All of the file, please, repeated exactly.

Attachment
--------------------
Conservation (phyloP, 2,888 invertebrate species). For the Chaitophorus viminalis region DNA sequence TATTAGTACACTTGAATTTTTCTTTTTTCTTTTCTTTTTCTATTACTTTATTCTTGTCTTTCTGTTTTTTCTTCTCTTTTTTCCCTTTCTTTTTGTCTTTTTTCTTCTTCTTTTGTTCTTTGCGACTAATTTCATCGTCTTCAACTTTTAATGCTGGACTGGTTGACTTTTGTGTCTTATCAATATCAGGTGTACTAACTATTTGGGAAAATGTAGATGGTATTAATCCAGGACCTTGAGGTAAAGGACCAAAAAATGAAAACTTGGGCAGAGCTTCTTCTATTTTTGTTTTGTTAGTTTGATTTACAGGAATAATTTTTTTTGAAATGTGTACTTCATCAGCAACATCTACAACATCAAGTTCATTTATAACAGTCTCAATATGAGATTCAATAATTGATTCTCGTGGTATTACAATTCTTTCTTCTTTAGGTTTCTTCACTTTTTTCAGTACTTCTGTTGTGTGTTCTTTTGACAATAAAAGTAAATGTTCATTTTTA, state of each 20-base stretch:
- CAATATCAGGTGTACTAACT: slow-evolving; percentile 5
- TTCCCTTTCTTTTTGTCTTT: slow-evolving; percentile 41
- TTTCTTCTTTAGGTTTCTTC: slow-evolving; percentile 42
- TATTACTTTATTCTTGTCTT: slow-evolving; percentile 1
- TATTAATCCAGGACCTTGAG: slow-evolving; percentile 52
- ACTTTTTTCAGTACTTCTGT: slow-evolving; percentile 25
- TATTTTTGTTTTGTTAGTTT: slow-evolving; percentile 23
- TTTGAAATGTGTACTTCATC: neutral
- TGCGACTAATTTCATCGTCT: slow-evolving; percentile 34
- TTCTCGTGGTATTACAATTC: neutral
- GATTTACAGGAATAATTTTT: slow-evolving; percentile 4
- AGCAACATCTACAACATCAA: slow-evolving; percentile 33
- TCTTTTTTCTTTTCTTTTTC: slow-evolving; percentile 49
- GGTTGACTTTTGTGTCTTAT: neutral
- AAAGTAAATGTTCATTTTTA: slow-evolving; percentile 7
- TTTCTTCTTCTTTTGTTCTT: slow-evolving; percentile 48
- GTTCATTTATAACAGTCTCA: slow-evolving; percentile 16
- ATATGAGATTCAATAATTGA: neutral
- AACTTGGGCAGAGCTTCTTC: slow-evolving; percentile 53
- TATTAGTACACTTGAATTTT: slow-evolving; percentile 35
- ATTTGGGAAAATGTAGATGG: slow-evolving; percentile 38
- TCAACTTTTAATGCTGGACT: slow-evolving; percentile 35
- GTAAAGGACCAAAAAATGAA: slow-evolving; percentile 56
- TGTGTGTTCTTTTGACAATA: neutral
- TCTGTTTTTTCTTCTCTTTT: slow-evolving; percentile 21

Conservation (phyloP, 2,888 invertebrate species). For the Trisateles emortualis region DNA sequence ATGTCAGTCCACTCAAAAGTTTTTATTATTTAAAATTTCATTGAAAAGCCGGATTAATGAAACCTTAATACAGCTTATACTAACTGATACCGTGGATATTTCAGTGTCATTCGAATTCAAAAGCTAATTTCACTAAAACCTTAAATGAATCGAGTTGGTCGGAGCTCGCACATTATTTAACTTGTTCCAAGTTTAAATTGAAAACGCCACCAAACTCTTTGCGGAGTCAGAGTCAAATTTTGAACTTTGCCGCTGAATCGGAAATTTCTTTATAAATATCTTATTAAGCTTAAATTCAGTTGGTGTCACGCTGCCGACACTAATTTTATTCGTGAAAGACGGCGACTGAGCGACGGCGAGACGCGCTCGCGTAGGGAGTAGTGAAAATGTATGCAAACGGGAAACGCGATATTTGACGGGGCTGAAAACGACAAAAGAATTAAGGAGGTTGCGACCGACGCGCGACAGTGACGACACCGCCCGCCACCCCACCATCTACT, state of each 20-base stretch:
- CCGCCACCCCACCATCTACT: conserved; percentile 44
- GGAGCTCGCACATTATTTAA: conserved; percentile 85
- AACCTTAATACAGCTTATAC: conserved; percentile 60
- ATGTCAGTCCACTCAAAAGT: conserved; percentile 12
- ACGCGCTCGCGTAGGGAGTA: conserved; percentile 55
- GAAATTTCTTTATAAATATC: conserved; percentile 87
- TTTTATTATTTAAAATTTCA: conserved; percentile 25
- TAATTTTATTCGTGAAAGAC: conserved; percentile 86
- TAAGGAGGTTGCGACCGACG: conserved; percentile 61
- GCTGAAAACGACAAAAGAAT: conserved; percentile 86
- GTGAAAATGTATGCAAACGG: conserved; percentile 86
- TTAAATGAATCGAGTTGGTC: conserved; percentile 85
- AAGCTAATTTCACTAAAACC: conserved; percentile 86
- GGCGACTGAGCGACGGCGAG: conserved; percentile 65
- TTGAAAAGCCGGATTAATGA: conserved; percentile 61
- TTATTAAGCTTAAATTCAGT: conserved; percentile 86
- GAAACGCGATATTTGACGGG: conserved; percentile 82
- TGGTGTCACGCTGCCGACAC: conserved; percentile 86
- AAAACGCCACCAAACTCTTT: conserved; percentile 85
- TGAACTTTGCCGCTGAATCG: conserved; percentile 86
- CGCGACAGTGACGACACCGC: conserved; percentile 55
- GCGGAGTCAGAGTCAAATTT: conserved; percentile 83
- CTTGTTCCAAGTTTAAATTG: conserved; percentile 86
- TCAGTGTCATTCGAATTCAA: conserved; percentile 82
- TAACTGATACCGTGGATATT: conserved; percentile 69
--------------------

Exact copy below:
Conservation (phyloP, 2,888 invertebrate species). For the Chaitophorus viminalis region DNA sequence TATTAGTACACTTGAATTTTTCTTTTTTCTTTTCTTTTTCTATTACTTTATTCTTGTCTTTCTGTTTTTTCTTCTCTTTTTTCCCTTTCTTTTTGTCTTTTTTCTTCTTCTTTTGTTCTTTGCGACTAATTTCATCGTCTTCAACTTTTAATGCTGGACTGGTTGACTTTTGTGTCTTATCAATATCAGGTGTACTAACTATTTGGGAAAATGTAGATGGTATTAATCCAGGACCTTGAGGTAAAGGACCAAAAAATGAAAACTTGGGCAGAGCTTCTTCTATTTTTGTTTTGTTAGTTTGATTTACAGGAATAATTTTTTTTGAAATGTGTACTTCATCAGCAACATCTACAACATCAAGTTCATTTATAACAGTCTCAATATGAGATTCAATAATTGATTCTCGTGGTATTACAATTCTTTCTTCTTTAGGTTTCTTCACTTTTTTCAGTACTTCTGTTGTGTGTTCTTTTGACAATAAAAGTAAATGTTCATTTTTA, state of each 20-base stretch:
- CAATATCAGGTGTACTAACT: slow-evolving; percentile 5
- TTCCCTTTCTTTTTGTCTTT: slow-evolving; percentile 41
- TTTCTTCTTTAGGTTTCTTC: slow-evolving; percentile 42
- TATTACTTTATTCTTGTCTT: slow-evolving; percentile 1
- TATTAATCCAGGACCTTGAG: slow-evolving; percentile 52
- ACTTTTTTCAGTACTTCTGT: slow-evolving; percentile 25
- TATTTTTGTTTTGTTAGTTT: slow-evolving; percentile 23
- TTTGAAATGTGTACTTCATC: neutral
- TGCGACTAATTTCATCGTCT: slow-evolving; percentile 34
- TTCTCGTGGTATTACAATTC: neutral
- GATTTACAGGAATAATTTTT: slow-evolving; percentile 4
- AGCAACATCTACAACATCAA: slow-evolving; percentile 33
- TCTTTTTTCTTTTCTTTTTC: slow-evolving; percentile 49
- GGTTGACTTTTGTGTCTTAT: neutral
- AAAGTAAATGTTCATTTTTA: slow-evolving; percentile 7
- TTTCTTCTTCTTTTGTTCTT: slow-evolving; percentile 48
- GTTCATTTATAACAGTCTCA: slow-evolving; percentile 16
- ATATGAGATTCAATAATTGA: neutral
- AACTTGGGCAGAGCTTCTTC: slow-evolving; percentile 53
- TATTAGTACACTTGAATTTT: slow-evolving; percentile 35
- ATTTGGGAAAATGTAGATGG: slow-evolving; percentile 38
- TCAACTTTTAATGCTGGACT: slow-evolving; percentile 35
- GTAAAGGACCAAAAAATGAA: slow-evolving; percentile 56
- TGTGTGTTCTTTTGACAATA: neutral
- TCTGTTTTTTCTTCTCTTTT: slow-evolving; percentile 21

Conservation (phyloP, 2,888 invertebrate species). For the Trisateles emortualis region DNA sequence ATGTCAGTCCACTCAAAAGTTTTTATTATTTAAAATTTCATTGAAAAGCCGGATTAATGAAACCTTAATACAGCTTATACTAACTGATACCGTGGATATTTCAGTGTCATTCGAATTCAAAAGCTAATTTCACTAAAACCTTAAATGAATCGAGTTGGTCGGAGCTCGCACATTATTTAACTTGTTCCAAGTTTAAATTGAAAACGCCACCAAACTCTTTGCGGAGTCAGAGTCAAATTTTGAACTTTGCCGCTGAATCGGAAATTTCTTTATAAATATCTTATTAAGCTTAAATTCAGTTGGTGTCACGCTGCCGACACTAATTTTATTCGTGAAAGACGGCGACTGAGCGACGGCGAGACGCGCTCGCGTAGGGAGTAGTGAAAATGTATGCAAACGGGAAACGCGATATTTGACGGGGCTGAAAACGACAAAAGAATTAAGGAGGTTGCGACCGACGCGCGACAGTGACGACACCGCCCGCCACCCCACCATCTACT, state of each 20-base stretch:
- CCGCCACCCCACCATCTACT: conserved; percentile 44
- GGAGCTCGCACATTATTTAA: conserved; percentile 85
- AACCTTAATACAGCTTATAC: conserved; percentile 60
- ATGTCAGTCCACTCAAAAGT: conserved; percentile 12
- ACGCGCTCGCGTAGGGAGTA: conserved; percentile 55
- GAAATTTCTTTATAAATATC: conserved; percentile 87
- TTTTATTATTTAAAATTTCA: conserved; percentile 25
- TAATTTTATTCGTGAAAGAC: conserved; percentile 86
- TAAGGAGGTTGCGACCGACG: conserved; percentile 61
- GCTGAAAACGACAAAAGAAT: conserved; percentile 86
- GTGAAAATGTATGCAAACGG: conserved; percentile 86
- TTAAATGAATCGAGTTGGTC: conserved; percentile 85
- AAGCTAATTTCACTAAAACC: conserved; percentile 86
- GGCGACTGAGCGACGGCGAG: conserved; percentile 65
- TTGAAAAGCCGGATTAATGA: conserved; percentile 61
- TTATTAAGCTTAAATTCAGT: conserved; percentile 86
- GAAACGCGATATTTGACGGG: conserved; percentile 82
- TGGTGTCACGCTGCCGACAC: conserved; percentile 86
- AAAACGCCACCAAACTCTTT: conserved; percentile 85
- TGAACTTTGCCGCTGAATCG: conserved; percentile 86
- CGCGACAGTGACGACACCGC: conserved; percentile 55
- GCGGAGTCAGAGTCAAATTT: conserved; percentile 83
- CTTGTTCCAAGTTTAAATTG: conserved; percentile 86
- TCAGTGTCATTCGAATTCAA: conserved; percentile 82
- TAACTGATACCGTGGATATT: conserved; percentile 69